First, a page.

President Barack Obama acknowledged Friday that “civilians were killed that shouldn’t have been” in past U.S. drone strikes, but said the administration is now “very cautious” about striking where women or children are present.
Obama was asked at a news conference about an increase in the number of people targeted in drone strikes against extremists in Libya, Syria, Somalia and elsewhere.
“In the past, there was legitimate criticism that the legal architecture around the use of drone strikes wasn’t as precise as it should have been,” Obama said. “There’s no doubt that civilians were killed that shouldn’t have been.”
He added that over the last several years, the administration has worked to prevent civilian deaths.
“In situations of war, you know, we have to take responsibility when we’re not acting appropriately,” Obama said.
Recent drone and other airstrikes against extremist targets have killed large numbers of people. A strike on an Islamic State training camp in western Libya in February killed more than 40 people; a drone strike in Somalia against al-Shabab on March 5 killed 150 people. Another drone strike, in Yemen in February, killed dozens.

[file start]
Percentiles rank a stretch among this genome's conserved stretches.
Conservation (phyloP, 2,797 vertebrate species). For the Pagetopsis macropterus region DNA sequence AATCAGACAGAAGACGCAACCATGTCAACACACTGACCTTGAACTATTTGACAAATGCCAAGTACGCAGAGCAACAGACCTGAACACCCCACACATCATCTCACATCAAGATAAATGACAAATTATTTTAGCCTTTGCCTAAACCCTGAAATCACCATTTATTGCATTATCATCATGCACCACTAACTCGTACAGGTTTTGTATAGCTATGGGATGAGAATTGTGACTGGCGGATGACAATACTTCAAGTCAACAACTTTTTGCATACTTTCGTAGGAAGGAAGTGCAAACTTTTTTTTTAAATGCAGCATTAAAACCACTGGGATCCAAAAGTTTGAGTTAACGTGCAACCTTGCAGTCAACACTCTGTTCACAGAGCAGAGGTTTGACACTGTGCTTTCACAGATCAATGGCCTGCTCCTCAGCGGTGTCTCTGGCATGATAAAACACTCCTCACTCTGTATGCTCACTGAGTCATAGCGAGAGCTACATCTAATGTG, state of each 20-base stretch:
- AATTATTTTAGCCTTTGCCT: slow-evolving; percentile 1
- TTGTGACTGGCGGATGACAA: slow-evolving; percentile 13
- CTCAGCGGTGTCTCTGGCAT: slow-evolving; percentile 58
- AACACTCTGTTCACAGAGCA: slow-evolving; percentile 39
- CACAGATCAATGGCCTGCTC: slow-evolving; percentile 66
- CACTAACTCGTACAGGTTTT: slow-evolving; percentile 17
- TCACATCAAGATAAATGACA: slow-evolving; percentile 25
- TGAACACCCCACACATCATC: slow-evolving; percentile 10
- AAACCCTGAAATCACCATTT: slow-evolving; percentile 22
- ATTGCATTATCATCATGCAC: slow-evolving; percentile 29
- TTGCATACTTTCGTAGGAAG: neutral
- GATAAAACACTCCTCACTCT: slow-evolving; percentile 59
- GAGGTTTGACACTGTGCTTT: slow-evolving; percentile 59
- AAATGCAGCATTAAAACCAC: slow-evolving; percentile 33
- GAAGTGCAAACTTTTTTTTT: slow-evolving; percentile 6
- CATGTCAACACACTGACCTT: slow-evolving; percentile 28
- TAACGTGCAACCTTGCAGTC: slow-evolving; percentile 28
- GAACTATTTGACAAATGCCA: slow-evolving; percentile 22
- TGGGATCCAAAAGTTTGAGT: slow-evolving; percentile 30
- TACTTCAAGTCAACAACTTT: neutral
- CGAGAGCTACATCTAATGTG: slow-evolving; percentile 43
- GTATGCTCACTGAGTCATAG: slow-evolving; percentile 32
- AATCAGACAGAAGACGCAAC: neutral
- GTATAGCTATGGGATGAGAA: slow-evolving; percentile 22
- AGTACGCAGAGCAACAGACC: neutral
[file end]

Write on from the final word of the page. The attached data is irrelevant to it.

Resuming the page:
The U.S. came under heavy criticism for a drone strike several years ago against extremists in Yemen, which critics said actually hit a wedding party and killed women and children.
In October, an AC-130 gunship mistakenly hit a hospital in Afghanistan that was run by the charity organization Doctors Without Borders. The group has demanded that the strike be investigated as a war crime. The Pentagon disciplined several officers and enlisted personnel for their part in the attack.
Obama said Friday the U.S. uses “vigorous criteria” for getting intelligence on targeting, and that intelligence is “checked, double-checked, triple-checked before kinetic actions are taken.”
He said the U.S. is targeting camps that are clearly “involved in and directing plots that could do the United States harm or are supporting ISIL activities or al-Qaida activities.”
Then, he said, “a strike will be taken.”
This article was originally published on Time.com